Nursing is not a glamorous job. It involves masks and gowns, diapers and throw-up, and many other not-so-glamorous things. So, receiving a manicure within the first hour on-the-clock was beyond a glamorous treat for me. No, it was not Nurses’ Week, nor was it a surprise from my manager. This special manicure was a surprise insisted upon by my patient, Rylynn Riojas.
Rylynn is a 2-year-old little girl I had the pleasure of caring for last year in the cardiac intensive care unit at Children’s. My very first shift with Rylynn was the night she came back from the operating room after the implantation of a Berlin Heart. I joined Rylynn’s care team in the cardiac ICU after a few shifts taking care of her last summer, and I was part of her care team until she was discharged with a new heart to the cardiology floor. She instantly touched my heart, and it’s not rocket science (or heart surgery!) to figure out why. Rylynn took a while to warm up to me, but after a couple of weeks…we were pals. I always looked forward to work, hoping that I’d be her nurse. Rylynn’s personality is – in one word – fun. Did I always get to take care of the fun, happy, smiley Rylynn? No, but that’s the case with any toddler. There were some really tough shifts, there were some really busy shifts, but mostly there were the shifts where everything went smoothly and Ry was awesome.
Coming into work and getting a sparkly rainbow manicure from Ry sitting at her Dora the Explorer table was a highlight of my time with her. We played with Play-Doh, watched Dora and other cartoons, played with her stuffed puppy and baby dolls, and colored pictures a lot. There was even one time when I was convinced by this 2-year-old’s laughter to dance with her stuffed giraffe – that was my height. I couldn’t help myself; hearing Ry giggle after she had gone through so much was just the best. So, I danced.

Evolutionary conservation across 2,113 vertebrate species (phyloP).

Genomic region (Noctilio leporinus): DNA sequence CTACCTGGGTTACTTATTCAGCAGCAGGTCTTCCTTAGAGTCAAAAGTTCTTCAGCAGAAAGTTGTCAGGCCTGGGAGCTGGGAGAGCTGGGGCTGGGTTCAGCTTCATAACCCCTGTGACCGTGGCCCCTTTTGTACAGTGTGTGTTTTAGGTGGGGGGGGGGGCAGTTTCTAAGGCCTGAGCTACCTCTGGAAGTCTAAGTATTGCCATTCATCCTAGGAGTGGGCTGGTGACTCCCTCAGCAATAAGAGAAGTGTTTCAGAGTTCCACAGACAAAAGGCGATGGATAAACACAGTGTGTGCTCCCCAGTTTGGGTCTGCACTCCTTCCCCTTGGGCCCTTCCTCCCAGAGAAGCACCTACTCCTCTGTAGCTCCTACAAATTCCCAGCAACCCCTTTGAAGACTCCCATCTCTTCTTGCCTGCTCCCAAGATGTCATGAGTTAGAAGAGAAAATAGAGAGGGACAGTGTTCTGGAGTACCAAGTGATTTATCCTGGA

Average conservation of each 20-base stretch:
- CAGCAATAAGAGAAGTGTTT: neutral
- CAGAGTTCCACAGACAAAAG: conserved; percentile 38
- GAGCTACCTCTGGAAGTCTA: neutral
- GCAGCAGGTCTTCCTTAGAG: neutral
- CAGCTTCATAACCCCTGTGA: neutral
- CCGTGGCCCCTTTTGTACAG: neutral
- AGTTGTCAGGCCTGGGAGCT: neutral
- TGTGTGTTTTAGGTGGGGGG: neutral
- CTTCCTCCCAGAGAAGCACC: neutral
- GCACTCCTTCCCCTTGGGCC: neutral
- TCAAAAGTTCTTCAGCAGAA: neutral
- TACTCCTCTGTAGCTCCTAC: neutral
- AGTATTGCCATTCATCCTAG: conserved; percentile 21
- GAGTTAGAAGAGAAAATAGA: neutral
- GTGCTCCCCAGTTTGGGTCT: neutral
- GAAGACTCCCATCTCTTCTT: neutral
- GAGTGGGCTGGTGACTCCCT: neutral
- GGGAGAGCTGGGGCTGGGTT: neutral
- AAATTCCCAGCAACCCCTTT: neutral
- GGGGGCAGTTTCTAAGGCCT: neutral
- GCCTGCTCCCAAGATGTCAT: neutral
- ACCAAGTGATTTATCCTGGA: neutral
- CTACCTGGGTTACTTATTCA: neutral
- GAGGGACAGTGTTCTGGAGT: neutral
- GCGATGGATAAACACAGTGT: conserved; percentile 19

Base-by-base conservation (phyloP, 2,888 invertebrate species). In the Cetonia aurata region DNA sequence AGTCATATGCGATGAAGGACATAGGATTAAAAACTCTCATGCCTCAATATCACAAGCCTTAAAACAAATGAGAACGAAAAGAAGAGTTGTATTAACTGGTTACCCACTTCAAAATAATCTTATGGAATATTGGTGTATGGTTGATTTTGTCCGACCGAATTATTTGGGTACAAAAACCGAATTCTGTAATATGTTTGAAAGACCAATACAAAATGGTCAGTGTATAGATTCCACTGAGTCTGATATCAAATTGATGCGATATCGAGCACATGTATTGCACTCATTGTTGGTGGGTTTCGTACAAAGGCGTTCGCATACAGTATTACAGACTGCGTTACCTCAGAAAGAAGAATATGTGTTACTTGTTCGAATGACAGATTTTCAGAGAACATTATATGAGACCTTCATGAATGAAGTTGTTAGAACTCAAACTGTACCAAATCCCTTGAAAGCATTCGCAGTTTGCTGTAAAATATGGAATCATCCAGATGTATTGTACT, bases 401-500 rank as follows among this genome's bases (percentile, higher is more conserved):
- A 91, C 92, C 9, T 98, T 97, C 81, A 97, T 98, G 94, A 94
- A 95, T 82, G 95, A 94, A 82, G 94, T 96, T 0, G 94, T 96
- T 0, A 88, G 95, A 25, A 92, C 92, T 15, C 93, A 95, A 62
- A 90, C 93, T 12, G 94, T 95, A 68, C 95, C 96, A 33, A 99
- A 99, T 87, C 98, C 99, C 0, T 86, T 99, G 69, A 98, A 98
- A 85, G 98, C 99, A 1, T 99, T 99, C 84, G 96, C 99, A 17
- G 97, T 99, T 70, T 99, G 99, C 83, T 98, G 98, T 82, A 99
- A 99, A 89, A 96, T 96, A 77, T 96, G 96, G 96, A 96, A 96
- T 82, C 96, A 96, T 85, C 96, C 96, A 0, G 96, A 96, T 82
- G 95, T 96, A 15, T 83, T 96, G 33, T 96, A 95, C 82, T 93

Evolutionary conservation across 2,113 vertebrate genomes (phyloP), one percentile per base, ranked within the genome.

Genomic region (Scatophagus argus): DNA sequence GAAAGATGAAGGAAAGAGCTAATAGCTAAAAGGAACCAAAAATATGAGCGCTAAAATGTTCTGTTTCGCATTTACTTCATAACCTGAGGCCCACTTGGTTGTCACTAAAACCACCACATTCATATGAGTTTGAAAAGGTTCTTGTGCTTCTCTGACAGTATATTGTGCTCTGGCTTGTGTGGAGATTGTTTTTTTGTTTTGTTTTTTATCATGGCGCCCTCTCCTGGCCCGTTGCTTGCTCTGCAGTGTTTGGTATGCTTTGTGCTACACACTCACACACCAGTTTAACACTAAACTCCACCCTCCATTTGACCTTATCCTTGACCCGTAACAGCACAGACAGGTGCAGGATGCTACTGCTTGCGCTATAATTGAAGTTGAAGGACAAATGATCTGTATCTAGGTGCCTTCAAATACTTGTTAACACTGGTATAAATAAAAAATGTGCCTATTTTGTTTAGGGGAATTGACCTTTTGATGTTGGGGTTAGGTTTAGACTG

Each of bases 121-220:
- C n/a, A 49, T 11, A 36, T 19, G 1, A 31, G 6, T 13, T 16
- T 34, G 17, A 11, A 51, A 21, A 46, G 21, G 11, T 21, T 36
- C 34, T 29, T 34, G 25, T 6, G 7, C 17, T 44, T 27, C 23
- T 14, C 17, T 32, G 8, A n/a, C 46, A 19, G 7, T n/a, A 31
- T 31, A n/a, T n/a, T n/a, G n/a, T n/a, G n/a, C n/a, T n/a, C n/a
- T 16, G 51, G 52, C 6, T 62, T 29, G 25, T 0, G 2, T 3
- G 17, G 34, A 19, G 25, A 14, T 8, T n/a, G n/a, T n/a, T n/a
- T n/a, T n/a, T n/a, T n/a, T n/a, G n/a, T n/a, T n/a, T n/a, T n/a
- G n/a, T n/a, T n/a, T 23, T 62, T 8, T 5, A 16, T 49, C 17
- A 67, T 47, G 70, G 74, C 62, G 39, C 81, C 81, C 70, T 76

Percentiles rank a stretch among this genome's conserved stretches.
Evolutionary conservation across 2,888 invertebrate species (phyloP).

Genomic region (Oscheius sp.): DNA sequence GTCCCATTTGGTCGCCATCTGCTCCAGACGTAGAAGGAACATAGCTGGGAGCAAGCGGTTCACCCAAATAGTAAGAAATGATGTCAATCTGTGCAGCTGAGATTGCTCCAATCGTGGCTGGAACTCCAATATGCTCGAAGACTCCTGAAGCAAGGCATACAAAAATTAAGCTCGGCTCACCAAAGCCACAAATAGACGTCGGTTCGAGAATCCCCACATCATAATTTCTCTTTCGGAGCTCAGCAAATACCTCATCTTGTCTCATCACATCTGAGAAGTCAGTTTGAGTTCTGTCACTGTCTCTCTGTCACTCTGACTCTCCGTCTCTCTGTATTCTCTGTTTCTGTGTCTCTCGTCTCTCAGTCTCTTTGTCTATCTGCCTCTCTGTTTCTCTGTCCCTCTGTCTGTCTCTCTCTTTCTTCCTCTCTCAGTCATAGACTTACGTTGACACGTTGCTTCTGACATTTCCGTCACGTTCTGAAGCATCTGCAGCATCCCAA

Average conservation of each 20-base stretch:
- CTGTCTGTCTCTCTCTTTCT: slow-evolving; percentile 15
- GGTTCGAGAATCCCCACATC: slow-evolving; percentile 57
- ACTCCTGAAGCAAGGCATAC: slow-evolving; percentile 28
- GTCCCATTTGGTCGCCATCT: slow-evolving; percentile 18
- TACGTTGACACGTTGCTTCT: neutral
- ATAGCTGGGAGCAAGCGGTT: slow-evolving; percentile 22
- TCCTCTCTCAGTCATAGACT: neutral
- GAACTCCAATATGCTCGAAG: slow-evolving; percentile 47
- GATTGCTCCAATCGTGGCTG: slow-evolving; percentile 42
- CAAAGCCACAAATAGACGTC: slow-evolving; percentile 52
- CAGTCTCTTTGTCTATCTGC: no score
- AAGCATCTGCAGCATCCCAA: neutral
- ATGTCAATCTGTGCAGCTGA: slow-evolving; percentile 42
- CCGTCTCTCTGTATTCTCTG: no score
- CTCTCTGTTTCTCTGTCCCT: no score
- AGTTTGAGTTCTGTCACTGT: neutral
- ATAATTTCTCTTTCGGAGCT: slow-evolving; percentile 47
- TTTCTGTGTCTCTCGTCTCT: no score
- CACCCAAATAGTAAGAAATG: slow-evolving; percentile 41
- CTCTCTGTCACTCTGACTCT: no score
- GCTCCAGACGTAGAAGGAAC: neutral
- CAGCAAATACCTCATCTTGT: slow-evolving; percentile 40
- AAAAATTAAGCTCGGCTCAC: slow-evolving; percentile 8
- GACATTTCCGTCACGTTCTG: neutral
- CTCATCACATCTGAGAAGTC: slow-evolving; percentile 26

Joining Rylynn’s care team impacted me more than I thought it would. A care team isn’t just for the patient; it’s for the family as well (and, as it turns out, the nurses benefit, too). The Riojas family is warm and caring, silly and friendly, but most importantly, they are genuine. Not only did I become a better nurse while caring for Ry, but I feel like I grew as a person from being around her family. Taking care of Ry and her family for four months was more than a positive experience for me. Rylynn’s parents fought hard every day for her and supported each other, never losing hope and always staying positive. This is the attitude I want to have every day for my patients and their families: an attitude of hard work and selfless giving with complete faith in miracles.
So, I said before that nursing isn’t a glamorous job, but maybe I was totally wrong. Miracles are pretty glamorous, and as a nurse, I got to be part of one.